Ali Moutaib

Threat intelligence: a new weapon against cyber threats?

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By Ali Moutaib, Product marketing manager at Lexsi

Better organised but less opaque cyber crime

There have never been as many cyberattacks as in recent months: SONY, TV5 Monde, Vtech, and others. No structure has been spared nor will be spared in coming years, or even in coming months.
Whether for the theft of strategic data (cyber spying) or personal data (organised cybercrime), organisations are powerless against hackers who use increasingly targeted tricks and methods. And despite major investments (and they are still growing) in protection solutions, organisations are no match for attackers who can do just about anything to evolve their intrusion techniques and learn more and more about their targets. A real imbalance has formed between organisations and attackers, granting the latter a technological and organisational head start, allowing them to adapt their attack methods to increase their damaging effect.

Costing close to 440 billion dollars each year (1), cybercrime is a flourishing industry increasingly structured around markets where anything can be bought and sold. While a few years ago, cyber criminals became more professional in how they conducted their attacks (coordination, communication, etc.), today we're seeing a vertical model by sector or type of attack. This vertical model implies recurring and easily identifiable modus operandi in the methodologies they use. What may appear to be a growing danger/threat is actually an opportunity that could help reduce the imbalance between attackers and their targets thanks to threat intelligence.

Threat intelligence to rebalance forces

The concept of 'threat intelligence' made its first appearance about two years ago. It copies the organisation of intelligence agencies addressing asymmetrical dangers that may threaten national security. According to Gartner, threat intelligence is "evidence-based knowledge, including context, mechanisms, indicators, implications and actionable advice, about an existing or emerging menace or hazard to assets that can be used to inform decisions regarding the subject's response to that menace or hazard."

Threat intelligence distinguishes between the concepts of information and intelligence. The information delivered today by so-called threat intelligence solutions represents a volume of unfiltered data that is unevaluated and collected indiscriminately and that cannot be used, that is, it cannot be the focus of an effective action plan. Moreover, because it has not been verified, it may actually be false. On the other hand, intelligence provided by true/pure threat intelligence tools is contextualised, collected via reliable sources, verified and cross checked by experts (to avoid false positives) and can be used to predict attacks.

If we combine threat intelligence and the evolution of cyber criminals, it becomes possible to identify their modus operandi (e.g. determine how such-and-such a group coordinates its attacks: who are its preferred social engineering targets, and how does it address them? What path does it take to reach its objectives? ) and set up actions that are appropriate to the threats, such as an awareness campaign for social engineering.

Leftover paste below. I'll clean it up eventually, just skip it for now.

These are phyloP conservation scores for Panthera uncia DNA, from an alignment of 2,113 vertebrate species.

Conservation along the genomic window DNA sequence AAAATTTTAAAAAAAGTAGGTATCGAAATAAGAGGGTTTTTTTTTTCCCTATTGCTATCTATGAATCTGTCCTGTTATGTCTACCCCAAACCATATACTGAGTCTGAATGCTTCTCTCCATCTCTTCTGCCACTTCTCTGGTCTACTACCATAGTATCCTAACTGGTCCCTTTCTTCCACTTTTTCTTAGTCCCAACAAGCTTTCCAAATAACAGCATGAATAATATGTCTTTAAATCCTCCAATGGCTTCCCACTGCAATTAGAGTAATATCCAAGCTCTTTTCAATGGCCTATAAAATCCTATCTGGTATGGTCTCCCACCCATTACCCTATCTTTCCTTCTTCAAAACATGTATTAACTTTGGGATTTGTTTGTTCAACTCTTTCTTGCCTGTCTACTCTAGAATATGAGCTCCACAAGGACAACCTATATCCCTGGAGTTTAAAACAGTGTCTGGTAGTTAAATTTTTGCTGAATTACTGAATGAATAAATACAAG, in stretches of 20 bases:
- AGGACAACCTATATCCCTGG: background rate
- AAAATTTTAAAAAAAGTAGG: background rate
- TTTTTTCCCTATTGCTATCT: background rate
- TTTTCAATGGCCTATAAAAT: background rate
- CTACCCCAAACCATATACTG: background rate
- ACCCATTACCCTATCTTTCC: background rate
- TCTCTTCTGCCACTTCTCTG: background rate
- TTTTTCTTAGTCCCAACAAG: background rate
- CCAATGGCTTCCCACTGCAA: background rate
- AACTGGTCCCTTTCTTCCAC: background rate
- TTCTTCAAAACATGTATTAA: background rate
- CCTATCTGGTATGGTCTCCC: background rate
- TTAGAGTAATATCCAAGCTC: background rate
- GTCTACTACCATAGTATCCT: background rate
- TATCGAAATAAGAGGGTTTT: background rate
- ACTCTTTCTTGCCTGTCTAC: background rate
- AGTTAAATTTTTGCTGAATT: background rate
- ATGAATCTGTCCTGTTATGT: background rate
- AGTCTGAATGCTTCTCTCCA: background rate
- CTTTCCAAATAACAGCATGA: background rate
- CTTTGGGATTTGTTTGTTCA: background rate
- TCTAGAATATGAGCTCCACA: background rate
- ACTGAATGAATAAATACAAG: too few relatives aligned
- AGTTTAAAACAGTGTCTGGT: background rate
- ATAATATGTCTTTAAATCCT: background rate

Another example based on this vertical model: by using intelligence applied to the banking sector, a bank can anticipate attacks and raise its protections, efficiently allocating resources to prevent future attacks.

It's clear, the main objective of this method is to react efficiency and put CISO teams in defence mode by informing them of the modus operandi used by hackers, so they can dynamically adapt their defence tactics. We also note that threat intelligence helps company management better understand CISO issues.
Far from being a marketing concept, threat intelligence aims to reshuffle the cards by providing companies and organisations the trump card to minimise the impact of cyberattacks on their activities. Again, according to Gartner, in 2018, close to 60% of companies will use threat intelligence to define their strategy.

The major principles of threat intelligence

Intelligence on computer threats is organised in layers which correspond to different needs:

  • Operational (or technical) intelligence: this is attack-related technical data that could affect a specific company: malware targeting the company and its clients, compromised IPs, specific vulnerabilities, concealed information, etc. In using this data, companies can see the weak signs of a past or imminent attack in order to block or detect it quickly.
  • Tactical intelligence: The goal of this type of intelligence is to provide ISS teams six-month methodological forecasts, put in the context of their specific sector. This intelligence is very finely qualified by specialised analysts. It then helps the organisation prepare to position its troops against coming threats.
  • Strategic intelligence: This form of intelligence is always fed by human analysis and prospects, helping companies predict security's impact on their business activities: establishment in a risky country, impact on the launch of a new offer, etc.

It must be noted that more and more companies and ISS players have already begun in-depth transformations in order to integrate this data in their organisations. By subscribing to intelligence flows, hiring "undercover agents" to watch cybercrime forums or multi-lingual analysts, companies can take advantage of all available data to restore a balance between them and their attackers.

Many analysts and players think that threat intelligence will become the most effective weapon against cyber threats. However, it is still essential to find the right provider, who can provide context-based intelligence that lets the company establish effective actions.

(1) Rapport Symantec 2014

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